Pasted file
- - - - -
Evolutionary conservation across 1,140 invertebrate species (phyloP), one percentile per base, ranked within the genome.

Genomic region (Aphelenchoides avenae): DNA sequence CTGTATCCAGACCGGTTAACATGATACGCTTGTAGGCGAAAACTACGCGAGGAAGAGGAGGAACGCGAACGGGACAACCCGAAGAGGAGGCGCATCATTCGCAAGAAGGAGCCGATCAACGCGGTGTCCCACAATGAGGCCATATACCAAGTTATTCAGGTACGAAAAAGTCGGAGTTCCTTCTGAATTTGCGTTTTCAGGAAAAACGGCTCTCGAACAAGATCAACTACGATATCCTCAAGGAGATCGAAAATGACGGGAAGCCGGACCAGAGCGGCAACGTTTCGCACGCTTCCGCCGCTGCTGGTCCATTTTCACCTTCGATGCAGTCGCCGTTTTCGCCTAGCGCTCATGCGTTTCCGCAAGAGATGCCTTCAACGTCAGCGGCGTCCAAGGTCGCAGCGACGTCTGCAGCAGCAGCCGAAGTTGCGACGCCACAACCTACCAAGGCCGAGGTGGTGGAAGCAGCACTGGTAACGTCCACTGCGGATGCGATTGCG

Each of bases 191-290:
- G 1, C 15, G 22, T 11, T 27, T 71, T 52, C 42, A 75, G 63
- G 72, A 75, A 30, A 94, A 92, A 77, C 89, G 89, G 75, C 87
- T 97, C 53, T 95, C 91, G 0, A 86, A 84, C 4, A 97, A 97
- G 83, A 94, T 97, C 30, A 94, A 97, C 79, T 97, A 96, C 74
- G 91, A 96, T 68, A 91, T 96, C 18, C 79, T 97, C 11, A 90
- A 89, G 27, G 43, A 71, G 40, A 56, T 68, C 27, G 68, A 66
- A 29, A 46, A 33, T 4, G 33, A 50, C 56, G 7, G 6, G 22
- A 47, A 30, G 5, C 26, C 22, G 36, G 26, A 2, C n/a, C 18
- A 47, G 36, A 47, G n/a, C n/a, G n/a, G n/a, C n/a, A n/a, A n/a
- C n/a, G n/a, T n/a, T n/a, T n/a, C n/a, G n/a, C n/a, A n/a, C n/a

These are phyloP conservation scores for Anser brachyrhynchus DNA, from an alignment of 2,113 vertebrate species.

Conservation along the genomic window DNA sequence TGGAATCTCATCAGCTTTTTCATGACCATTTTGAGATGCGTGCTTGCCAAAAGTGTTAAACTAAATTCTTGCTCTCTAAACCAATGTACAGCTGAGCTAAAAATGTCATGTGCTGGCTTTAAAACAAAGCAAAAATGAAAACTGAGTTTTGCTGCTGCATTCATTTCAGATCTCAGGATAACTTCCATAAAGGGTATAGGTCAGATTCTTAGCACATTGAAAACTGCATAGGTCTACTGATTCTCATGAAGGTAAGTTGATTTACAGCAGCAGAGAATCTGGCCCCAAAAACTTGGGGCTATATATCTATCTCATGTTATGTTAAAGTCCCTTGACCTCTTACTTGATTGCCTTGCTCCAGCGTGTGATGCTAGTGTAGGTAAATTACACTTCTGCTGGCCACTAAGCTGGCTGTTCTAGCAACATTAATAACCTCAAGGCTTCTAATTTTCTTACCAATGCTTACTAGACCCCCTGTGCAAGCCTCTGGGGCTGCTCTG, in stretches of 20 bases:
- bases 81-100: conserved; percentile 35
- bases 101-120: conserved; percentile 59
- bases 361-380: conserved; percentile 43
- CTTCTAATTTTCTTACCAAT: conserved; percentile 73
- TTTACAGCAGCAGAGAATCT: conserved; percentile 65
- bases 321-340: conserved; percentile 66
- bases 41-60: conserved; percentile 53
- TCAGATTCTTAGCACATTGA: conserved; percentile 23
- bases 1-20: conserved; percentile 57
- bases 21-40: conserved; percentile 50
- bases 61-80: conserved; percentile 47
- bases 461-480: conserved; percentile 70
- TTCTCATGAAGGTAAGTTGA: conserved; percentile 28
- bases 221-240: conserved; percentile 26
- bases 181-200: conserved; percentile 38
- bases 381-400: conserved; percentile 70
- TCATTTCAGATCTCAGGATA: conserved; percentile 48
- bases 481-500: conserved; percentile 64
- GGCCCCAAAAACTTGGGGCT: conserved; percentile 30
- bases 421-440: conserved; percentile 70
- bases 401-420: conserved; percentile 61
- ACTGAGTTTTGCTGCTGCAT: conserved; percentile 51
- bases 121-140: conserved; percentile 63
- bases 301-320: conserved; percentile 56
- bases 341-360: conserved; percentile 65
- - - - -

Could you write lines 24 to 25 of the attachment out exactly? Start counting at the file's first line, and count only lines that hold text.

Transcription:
- bases 1-20: conserved; percentile 57
- bases 21-40: conserved; percentile 50